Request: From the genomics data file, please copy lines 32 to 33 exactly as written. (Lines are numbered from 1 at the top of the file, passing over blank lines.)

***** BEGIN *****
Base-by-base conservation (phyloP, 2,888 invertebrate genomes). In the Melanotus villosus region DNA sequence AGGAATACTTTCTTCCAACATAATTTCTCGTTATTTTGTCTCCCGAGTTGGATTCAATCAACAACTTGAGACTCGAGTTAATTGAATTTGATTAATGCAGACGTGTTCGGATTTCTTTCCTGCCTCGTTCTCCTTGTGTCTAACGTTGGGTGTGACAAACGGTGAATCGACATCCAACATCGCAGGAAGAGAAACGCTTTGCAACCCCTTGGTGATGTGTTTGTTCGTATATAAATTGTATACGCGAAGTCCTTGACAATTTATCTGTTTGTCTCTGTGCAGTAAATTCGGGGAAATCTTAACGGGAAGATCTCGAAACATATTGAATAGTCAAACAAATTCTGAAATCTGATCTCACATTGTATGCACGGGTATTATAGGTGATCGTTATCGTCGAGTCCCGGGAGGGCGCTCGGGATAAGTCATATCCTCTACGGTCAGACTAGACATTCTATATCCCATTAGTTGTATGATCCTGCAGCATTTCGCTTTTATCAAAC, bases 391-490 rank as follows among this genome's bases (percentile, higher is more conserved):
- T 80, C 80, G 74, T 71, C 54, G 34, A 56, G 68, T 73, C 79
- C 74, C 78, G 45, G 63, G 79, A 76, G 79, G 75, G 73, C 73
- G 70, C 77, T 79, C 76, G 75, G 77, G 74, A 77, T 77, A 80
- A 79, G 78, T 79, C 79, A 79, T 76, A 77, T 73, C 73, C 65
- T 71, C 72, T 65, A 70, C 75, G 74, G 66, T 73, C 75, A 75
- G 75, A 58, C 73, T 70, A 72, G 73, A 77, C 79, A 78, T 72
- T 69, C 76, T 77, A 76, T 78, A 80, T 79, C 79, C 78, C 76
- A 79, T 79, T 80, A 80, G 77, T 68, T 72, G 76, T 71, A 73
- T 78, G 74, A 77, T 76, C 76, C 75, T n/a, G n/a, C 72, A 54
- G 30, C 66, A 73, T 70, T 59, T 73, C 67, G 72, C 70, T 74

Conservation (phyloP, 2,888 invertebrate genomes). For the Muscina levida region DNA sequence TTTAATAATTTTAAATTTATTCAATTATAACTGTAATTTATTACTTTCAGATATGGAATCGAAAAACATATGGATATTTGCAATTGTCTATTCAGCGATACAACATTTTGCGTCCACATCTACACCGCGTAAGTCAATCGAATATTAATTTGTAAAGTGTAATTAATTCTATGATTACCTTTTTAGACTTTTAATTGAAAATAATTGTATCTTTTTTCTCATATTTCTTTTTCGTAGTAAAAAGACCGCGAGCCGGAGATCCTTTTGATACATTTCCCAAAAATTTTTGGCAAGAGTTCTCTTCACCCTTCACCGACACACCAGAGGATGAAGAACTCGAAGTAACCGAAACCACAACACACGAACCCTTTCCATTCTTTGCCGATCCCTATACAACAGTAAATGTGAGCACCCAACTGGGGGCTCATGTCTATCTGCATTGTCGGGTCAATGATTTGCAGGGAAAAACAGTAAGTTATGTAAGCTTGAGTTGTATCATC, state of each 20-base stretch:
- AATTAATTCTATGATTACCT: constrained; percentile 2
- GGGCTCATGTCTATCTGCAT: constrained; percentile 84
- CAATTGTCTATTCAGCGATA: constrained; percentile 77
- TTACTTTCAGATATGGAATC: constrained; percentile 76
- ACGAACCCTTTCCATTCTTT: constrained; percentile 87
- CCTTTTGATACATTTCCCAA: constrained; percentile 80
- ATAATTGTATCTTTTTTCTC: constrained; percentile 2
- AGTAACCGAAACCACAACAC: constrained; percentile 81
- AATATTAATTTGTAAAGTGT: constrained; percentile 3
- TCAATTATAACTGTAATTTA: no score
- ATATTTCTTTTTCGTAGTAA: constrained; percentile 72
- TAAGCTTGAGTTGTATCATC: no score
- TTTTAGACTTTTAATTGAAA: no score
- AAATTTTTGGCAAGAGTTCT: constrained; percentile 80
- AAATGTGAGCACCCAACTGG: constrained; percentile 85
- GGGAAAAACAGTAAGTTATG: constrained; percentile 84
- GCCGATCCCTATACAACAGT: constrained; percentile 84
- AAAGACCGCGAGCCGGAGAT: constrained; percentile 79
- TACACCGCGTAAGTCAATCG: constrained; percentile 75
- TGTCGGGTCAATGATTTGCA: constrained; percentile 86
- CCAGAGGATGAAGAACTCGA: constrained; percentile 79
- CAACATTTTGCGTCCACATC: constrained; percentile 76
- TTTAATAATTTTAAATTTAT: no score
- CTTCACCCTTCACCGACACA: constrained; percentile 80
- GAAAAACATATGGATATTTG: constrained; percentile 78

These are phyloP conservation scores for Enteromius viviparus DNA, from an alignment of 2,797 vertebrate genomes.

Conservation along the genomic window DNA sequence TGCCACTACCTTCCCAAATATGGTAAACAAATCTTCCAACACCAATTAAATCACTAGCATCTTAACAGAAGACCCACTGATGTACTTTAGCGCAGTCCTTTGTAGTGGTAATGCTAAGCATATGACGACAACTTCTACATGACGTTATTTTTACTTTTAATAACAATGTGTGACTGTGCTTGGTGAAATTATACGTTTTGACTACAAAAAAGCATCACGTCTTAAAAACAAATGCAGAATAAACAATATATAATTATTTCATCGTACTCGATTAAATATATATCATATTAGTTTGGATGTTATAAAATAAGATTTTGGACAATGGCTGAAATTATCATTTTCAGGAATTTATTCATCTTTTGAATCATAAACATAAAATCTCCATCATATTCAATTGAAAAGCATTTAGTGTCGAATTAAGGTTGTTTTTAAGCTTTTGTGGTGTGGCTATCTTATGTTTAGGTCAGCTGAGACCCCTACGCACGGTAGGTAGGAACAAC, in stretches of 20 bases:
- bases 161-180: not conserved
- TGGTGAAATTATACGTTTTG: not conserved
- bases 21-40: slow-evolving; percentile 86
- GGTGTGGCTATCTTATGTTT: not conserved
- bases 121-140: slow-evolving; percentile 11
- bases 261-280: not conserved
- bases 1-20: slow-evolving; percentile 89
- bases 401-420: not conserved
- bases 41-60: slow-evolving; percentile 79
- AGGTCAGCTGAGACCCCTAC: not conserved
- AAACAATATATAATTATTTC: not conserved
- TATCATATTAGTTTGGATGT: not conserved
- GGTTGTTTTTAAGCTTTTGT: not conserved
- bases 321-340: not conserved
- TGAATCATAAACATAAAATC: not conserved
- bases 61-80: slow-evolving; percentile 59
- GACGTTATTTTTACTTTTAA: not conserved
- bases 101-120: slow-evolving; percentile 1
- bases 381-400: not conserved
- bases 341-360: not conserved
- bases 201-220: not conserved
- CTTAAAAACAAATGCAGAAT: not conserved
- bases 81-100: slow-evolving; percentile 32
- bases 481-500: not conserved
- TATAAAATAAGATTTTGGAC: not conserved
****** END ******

- TGTCGGGTCAATGATTTGCA: constrained; percentile 86
- CCAGAGGATGAAGAACTCGA: constrained; percentile 79